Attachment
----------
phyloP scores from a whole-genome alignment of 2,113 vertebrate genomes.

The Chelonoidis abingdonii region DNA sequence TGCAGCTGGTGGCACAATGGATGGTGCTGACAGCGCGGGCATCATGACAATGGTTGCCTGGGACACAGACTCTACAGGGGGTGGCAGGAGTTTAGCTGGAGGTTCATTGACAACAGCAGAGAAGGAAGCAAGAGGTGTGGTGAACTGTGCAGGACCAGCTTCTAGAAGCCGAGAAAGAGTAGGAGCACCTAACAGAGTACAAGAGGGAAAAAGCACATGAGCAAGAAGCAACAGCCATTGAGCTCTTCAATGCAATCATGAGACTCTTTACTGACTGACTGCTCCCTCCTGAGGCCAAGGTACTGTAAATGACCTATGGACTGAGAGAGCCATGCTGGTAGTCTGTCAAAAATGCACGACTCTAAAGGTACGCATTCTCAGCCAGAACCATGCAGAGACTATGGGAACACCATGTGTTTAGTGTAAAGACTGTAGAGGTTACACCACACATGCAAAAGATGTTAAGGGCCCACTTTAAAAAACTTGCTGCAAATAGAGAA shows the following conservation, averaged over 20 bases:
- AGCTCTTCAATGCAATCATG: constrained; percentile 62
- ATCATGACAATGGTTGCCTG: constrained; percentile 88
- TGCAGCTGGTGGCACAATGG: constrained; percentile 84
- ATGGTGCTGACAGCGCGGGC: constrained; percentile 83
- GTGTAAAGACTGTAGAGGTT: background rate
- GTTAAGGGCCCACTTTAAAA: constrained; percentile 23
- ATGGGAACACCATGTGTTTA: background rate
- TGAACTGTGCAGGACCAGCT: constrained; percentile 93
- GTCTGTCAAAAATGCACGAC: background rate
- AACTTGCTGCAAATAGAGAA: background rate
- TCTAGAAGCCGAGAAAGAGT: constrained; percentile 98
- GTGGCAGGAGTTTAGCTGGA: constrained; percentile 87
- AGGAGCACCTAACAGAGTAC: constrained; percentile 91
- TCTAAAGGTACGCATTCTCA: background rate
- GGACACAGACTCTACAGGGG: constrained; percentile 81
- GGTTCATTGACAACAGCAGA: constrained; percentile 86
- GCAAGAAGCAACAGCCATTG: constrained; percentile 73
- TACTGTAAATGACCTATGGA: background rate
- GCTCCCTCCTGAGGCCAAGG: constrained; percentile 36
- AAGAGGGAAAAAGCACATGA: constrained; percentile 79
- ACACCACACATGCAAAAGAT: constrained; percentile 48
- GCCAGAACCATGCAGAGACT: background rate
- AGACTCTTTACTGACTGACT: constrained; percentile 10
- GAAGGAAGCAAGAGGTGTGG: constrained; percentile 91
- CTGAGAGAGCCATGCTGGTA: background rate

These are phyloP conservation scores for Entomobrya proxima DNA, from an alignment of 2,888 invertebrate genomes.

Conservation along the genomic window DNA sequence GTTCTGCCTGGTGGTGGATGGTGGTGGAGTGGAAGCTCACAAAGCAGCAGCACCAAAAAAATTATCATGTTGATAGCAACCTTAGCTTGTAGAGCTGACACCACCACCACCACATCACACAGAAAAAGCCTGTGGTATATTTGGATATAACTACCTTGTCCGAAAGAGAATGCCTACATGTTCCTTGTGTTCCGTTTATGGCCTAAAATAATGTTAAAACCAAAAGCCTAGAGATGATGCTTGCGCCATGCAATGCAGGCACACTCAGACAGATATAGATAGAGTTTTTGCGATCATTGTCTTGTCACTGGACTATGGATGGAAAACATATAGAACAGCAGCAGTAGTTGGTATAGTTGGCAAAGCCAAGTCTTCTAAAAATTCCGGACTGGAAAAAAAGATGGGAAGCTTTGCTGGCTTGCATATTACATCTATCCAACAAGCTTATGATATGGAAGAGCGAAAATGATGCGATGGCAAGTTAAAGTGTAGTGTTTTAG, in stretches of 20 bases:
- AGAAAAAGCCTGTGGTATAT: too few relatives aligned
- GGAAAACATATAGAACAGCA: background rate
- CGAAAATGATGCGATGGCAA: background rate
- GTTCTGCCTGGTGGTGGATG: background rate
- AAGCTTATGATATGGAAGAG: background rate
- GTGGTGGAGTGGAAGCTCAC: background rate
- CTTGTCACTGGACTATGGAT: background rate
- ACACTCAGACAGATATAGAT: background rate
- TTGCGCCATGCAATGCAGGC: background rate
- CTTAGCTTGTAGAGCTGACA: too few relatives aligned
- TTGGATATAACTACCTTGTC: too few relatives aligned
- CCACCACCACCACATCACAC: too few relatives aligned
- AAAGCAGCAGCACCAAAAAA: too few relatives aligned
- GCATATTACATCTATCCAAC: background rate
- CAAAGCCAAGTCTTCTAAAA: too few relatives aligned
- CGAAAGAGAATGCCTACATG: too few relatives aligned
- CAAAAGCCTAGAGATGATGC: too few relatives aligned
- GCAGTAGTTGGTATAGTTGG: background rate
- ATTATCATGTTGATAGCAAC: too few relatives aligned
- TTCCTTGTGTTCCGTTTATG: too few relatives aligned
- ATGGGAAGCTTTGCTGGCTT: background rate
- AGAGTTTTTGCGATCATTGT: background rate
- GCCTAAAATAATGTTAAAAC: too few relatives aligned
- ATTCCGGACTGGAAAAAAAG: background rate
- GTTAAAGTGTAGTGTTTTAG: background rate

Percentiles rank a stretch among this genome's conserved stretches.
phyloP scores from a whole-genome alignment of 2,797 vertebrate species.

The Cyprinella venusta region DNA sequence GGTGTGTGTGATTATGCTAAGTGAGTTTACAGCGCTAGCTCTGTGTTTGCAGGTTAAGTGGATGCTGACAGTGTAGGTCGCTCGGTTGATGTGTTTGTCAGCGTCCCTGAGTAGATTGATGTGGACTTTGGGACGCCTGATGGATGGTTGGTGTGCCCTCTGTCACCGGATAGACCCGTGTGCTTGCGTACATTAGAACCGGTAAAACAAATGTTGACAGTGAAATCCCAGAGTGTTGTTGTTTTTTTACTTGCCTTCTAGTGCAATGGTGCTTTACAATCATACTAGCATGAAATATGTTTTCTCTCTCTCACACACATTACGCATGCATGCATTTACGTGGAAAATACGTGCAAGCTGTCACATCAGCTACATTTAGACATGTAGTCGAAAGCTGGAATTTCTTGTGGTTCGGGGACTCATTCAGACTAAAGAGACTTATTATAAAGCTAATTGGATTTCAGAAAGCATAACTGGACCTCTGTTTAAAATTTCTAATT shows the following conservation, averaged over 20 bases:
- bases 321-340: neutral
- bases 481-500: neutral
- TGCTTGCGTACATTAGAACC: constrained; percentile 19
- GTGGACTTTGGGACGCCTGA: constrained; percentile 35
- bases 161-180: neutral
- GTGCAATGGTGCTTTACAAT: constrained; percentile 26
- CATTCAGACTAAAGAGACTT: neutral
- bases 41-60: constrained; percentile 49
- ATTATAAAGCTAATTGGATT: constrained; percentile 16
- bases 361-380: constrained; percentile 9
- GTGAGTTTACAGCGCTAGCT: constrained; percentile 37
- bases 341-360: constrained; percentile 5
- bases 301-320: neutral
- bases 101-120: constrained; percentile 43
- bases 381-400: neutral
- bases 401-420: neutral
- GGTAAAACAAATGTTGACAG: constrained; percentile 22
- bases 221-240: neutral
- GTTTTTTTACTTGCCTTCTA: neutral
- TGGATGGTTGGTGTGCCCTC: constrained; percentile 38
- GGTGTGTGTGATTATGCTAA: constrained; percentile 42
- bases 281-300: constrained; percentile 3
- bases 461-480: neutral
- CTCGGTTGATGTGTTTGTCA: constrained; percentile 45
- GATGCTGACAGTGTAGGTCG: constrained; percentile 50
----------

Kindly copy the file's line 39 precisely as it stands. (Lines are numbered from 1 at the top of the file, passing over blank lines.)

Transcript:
- CTTAGCTTGTAGAGCTGACA: too few relatives aligned